Another problem encountered in the prior art is the inability to easily confirm the position of the locking pin relative to the sprocket well when the engine is operating.
What is needed is a means for assuredly unlocking the locking pin from the sprocket well during mounting or removal of a phaser to an engine to prevent torque damage to the locking pin mechanism.
What is also needed is a means for detecting the position of the locking pin while the engine is operating.
It is a principal object of the present invention to prevent damage to a locking pin mechanism during mounting or removal of a camshaft phaser to an engine.
It is a further object of the present invention to provide a means for determining the position of the locking pin during engine operation.
Briefly described, a locking pin mechanism in accordance with the invention is disposed in a bore in rotor vane for controllably engaging a well in the camshaft sprocket to rotationally lock the rotor and stator together. The mechanism comprises a lock pin sleeve disposed in the bore and extending from the vane through an arcuate slot in the inner cover plate. The sleeve terminates in an enlarged head outside the inner cover plate. Preferably, the slot includes a portion wide enough to permit passage of the head through the slot during assembly of the phaser. The slot extends through a central arc at least equal to the actuation arc of the rotor within the stator, preferably about 30°. Disposed within the sleeve is a slidable lock pin having a locking head for engaging the sprocket well and a tail portion extending through the sleeve head. A compression spring within the sleeve urges the pin into lock relationship with the sprocket well whenever they are rotationally aligned. A groove in the sprocket connects the well with an oil source in the assembled phaser such that oil pressure overcomes the spring to retract the pin, unlocking the rotor from the stator.
The tail portion of the lock pin extends beyond the cover plate and the sleeve head, permitting the lock pin to be manually retracted by an operator while the phaser is being installed or removed from the engine, thus preventing damage from high torque exerted via the phaser attachment bolt in bolting the phaser to or removal from the engine. A sensing device, such as a Hall Effect sensor, placed proximate the tail portion of the locking pin, can be used to detect the position of the tail portion, and therefore the relative position of the locking head and the sprocket well while the engine is running.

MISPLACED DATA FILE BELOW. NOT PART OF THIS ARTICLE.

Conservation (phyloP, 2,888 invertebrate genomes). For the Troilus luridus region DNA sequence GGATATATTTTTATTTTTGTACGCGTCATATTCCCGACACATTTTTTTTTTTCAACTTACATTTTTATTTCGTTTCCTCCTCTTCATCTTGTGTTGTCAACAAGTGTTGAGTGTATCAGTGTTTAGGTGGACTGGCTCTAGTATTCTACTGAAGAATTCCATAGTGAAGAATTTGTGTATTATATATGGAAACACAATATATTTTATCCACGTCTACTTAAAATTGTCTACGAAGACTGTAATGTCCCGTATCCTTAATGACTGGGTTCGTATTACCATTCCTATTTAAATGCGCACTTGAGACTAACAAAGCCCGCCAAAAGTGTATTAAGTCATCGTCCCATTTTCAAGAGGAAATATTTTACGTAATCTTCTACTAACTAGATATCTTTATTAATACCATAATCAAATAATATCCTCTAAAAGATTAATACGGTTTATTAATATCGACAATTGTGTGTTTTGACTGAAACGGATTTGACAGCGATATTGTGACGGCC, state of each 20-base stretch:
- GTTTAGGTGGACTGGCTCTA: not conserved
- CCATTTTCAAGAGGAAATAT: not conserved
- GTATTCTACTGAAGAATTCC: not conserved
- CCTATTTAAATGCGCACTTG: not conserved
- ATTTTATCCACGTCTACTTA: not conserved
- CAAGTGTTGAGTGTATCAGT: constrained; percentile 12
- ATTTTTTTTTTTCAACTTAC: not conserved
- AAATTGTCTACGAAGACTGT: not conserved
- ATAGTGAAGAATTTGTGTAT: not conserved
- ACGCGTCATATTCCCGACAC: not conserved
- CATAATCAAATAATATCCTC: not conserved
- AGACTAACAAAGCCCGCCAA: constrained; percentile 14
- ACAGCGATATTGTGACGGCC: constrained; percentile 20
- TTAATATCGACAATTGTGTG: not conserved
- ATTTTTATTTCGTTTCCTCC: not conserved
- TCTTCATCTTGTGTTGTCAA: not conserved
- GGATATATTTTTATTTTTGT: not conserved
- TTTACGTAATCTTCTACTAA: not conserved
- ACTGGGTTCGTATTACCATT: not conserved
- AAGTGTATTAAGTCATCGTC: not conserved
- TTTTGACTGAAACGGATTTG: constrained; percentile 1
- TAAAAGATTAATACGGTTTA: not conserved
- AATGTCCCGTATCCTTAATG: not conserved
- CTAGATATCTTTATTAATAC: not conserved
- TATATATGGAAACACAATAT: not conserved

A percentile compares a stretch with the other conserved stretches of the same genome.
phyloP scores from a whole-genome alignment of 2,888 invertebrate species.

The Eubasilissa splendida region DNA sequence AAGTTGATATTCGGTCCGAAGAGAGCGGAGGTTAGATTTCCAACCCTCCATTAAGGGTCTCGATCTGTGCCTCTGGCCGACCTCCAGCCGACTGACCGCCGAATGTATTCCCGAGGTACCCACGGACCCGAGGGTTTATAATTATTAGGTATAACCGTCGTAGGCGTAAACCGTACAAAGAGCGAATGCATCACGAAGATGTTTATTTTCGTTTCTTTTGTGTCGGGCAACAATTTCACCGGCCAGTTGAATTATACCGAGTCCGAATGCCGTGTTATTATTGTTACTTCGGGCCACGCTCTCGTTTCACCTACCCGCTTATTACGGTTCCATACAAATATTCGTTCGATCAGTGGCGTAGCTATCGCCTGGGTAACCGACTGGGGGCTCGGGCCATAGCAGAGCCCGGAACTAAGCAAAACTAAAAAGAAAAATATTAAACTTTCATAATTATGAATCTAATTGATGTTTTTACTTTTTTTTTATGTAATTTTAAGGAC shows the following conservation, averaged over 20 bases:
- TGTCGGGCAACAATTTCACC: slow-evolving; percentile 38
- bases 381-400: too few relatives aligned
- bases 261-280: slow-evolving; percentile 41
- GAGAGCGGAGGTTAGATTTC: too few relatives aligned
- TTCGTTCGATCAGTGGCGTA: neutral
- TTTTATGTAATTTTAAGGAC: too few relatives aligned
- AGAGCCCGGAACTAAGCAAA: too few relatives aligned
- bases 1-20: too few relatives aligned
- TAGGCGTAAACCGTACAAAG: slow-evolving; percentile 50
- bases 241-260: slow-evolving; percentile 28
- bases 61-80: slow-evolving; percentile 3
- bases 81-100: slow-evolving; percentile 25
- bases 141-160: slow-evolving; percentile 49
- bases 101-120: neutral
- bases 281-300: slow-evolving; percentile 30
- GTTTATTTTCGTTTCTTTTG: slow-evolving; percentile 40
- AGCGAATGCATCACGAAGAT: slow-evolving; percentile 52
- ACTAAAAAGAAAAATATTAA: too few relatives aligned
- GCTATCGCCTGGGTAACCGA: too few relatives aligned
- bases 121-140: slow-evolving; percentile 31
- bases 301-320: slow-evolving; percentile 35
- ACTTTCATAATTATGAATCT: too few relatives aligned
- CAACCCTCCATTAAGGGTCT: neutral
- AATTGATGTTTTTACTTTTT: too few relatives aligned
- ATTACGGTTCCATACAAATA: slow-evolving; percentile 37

The present invention will now be described, by way of example, with reference to the accompanying drawings, in which:
FIG. 1 is a front elevational view of a partially assembled internal combustion engine, showing location of a camshaft phaser in accordance with the invention;
FIG. 2 is a portion of an elevational cross-sectional view through the engine shown in FIG. 1, taken along line 2—2 therein;
FIG. 2a is an enlarged, more detailed view of the locking pin mechanism shown in FIG. 2;
FIG. 3 is an exploded isometric view of a vane-type camshaft phaser in accordance with the invention;
FIG. 4 is an assembled isometric view of the camshaft phaser shown in FIG. 3, the cover and oil control valve being omitted for clarity;
FIG. 5 is a plan view of the camshaft phaser partially assembled, showing the sprocket, stator, and rotor;
FIG. 6 is an isometric view of a combination attachment bolt and oil conduit element for the camshaft phaser shown in FIG. 3;
FIG. 7 is an elevational view of the bolt shown in FIGS. 3 and 6;
FIG. 8 is a top view of the bolt shown in FIGS. 3 and 6, showing the relationship of various oil passages therein;
FIG. 9 is a cross-sectional view taken along line 9—9 in FIG. 7, showing access to one of the oil passages;
FIG. 10 is a broken cross-sectional view of the bolt taken along line 10—10 in FIG. 8; and
FIG. 11 is a cross-sectional view of the bolt taken along line 11—11 in FIG. 8.